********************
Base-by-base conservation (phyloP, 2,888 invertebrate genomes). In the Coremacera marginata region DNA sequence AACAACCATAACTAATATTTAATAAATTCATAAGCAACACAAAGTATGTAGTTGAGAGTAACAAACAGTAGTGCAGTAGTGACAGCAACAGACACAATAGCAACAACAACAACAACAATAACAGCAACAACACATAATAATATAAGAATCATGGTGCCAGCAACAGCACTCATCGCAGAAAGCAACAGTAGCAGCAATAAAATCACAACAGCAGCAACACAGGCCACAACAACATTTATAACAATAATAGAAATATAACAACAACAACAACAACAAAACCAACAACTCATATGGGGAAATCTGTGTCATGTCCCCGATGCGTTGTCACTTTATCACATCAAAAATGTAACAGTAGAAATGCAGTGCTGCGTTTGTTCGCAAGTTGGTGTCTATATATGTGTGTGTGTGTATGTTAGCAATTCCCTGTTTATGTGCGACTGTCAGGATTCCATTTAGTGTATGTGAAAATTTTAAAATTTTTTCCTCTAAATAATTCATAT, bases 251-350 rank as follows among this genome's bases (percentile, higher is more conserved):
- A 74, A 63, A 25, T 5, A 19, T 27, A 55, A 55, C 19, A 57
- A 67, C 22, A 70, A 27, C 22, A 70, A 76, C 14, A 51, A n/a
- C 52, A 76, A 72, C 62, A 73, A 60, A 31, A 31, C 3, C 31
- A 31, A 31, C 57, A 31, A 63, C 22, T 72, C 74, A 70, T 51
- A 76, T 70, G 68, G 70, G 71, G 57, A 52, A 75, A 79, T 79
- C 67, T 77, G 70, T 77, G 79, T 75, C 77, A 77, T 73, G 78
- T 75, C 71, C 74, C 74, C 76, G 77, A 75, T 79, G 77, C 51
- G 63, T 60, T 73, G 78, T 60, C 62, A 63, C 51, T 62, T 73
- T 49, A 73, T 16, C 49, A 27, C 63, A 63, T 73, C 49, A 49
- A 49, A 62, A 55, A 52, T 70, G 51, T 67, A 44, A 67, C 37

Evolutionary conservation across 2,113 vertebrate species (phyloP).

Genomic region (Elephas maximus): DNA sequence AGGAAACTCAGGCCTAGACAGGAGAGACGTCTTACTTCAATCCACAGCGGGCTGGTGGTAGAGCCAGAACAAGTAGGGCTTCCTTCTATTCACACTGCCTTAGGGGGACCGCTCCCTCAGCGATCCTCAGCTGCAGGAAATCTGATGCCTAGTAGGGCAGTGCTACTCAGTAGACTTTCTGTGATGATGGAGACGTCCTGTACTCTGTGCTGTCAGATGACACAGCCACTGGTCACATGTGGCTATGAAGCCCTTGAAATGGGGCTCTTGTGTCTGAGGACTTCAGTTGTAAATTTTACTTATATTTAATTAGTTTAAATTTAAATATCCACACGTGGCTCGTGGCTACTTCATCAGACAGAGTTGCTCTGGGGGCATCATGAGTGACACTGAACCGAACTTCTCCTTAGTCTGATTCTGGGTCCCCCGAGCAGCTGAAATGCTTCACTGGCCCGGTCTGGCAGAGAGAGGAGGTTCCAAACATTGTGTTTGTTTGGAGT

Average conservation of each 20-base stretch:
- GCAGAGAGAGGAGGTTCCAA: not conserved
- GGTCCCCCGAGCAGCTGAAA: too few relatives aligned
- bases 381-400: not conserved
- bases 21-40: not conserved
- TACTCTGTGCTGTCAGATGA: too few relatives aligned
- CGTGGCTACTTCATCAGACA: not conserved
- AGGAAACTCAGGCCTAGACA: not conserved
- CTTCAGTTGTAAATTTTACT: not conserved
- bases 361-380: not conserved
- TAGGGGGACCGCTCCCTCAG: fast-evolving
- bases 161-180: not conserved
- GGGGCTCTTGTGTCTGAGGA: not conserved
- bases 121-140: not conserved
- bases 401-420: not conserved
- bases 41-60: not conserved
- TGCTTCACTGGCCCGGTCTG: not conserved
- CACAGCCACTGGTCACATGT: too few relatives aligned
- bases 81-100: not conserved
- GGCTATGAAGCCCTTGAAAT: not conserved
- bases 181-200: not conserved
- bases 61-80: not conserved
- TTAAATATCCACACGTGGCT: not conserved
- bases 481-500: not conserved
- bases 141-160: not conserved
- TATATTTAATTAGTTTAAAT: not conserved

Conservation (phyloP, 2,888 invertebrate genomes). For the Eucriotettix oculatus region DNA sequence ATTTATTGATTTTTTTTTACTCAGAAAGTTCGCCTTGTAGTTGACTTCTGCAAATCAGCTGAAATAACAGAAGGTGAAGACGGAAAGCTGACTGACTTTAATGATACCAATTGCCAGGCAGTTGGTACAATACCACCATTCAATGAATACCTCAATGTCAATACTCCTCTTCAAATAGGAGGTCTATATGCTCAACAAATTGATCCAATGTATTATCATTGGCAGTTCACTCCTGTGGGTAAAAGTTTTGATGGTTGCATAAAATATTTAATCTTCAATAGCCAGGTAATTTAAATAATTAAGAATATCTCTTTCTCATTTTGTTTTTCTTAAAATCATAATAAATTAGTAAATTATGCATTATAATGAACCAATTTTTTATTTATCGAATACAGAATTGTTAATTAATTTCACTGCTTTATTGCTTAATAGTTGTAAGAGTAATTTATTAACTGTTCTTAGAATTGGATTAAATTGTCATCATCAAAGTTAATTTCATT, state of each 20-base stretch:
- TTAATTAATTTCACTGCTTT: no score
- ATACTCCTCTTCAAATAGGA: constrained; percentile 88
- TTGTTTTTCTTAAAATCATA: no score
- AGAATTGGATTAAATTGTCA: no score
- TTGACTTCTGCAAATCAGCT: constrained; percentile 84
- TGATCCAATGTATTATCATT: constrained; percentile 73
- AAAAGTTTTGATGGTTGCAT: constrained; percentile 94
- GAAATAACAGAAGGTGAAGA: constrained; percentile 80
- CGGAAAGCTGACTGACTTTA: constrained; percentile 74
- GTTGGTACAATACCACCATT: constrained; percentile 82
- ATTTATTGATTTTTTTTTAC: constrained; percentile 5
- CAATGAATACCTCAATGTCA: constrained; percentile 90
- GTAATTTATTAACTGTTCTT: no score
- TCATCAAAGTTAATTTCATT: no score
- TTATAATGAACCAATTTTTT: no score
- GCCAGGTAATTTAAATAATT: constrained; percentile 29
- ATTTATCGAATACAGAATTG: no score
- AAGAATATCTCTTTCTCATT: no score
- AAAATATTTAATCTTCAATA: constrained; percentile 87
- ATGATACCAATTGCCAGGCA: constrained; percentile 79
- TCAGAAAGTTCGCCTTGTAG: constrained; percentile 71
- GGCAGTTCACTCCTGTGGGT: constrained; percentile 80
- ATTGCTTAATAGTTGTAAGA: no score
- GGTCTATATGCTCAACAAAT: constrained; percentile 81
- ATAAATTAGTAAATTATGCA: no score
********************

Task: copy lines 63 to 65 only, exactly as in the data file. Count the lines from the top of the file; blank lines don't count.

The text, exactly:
- ATTGCTTAATAGTTGTAAGA: no score
- GGTCTATATGCTCAACAAAT: constrained; percentile 81
- ATAAATTAGTAAATTATGCA: no score